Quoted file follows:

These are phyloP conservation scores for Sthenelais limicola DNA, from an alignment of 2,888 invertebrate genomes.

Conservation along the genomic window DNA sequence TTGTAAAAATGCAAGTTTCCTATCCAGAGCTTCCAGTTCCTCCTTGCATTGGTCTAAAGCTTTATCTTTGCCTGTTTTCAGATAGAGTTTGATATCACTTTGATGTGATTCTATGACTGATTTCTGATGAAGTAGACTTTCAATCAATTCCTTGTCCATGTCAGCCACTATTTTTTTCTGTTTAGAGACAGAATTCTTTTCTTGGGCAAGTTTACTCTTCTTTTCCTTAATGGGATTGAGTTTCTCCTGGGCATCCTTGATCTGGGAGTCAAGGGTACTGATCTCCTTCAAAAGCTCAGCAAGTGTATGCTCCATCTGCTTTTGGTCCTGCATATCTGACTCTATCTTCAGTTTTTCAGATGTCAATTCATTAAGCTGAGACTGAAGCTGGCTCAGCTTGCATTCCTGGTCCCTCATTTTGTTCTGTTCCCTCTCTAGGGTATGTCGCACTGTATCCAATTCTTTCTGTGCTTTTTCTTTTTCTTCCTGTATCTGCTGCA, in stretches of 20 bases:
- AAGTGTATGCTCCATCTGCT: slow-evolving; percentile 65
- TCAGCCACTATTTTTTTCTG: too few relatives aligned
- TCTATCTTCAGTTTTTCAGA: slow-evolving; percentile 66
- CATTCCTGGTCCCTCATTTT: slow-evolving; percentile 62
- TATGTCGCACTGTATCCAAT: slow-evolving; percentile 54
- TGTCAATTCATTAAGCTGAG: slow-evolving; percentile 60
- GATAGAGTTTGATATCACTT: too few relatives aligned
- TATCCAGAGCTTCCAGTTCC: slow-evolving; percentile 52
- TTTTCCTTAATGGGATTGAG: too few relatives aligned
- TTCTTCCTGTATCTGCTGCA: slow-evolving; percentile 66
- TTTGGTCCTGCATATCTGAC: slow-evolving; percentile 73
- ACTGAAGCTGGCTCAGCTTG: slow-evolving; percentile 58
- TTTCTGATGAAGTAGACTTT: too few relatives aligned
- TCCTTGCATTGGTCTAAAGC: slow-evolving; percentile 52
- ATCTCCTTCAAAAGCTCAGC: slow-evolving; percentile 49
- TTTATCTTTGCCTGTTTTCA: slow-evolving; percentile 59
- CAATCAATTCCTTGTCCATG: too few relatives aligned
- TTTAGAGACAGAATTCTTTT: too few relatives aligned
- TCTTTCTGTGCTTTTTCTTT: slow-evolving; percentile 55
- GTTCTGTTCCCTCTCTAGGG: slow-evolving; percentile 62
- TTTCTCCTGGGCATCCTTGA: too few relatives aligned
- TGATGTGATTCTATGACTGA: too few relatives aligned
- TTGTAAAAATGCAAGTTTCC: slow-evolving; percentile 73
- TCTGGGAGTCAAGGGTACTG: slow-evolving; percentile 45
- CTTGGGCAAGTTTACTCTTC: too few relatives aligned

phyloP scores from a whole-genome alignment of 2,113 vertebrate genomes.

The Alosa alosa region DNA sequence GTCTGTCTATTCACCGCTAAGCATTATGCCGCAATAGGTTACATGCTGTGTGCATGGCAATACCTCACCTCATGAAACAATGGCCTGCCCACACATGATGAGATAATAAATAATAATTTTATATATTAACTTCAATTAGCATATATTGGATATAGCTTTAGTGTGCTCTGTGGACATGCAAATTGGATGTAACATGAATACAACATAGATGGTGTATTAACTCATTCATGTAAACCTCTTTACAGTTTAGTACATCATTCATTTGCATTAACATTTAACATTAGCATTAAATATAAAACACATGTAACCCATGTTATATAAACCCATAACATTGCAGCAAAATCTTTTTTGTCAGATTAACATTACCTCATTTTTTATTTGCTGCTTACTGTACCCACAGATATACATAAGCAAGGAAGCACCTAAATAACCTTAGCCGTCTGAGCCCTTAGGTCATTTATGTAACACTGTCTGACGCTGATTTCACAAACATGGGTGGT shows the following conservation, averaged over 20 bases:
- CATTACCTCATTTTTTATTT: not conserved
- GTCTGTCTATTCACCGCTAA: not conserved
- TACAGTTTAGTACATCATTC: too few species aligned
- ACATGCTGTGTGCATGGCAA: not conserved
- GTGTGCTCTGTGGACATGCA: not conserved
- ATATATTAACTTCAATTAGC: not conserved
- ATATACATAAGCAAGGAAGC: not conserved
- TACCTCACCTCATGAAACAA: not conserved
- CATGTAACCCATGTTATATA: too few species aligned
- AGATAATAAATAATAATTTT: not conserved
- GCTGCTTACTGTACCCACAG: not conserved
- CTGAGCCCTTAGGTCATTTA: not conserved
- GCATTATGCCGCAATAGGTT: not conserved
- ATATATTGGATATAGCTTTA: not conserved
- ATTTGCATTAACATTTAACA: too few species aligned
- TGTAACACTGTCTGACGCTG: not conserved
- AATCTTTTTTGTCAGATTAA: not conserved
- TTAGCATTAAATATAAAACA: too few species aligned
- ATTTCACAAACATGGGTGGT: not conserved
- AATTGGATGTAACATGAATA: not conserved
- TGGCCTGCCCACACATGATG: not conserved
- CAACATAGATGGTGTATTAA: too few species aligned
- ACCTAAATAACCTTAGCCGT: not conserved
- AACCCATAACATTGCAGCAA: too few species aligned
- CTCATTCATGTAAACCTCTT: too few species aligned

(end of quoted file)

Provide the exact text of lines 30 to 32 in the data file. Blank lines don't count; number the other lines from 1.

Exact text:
- CATTACCTCATTTTTTATTT: not conserved
- GTCTGTCTATTCACCGCTAA: not conserved
- TACAGTTTAGTACATCATTC: too few species aligned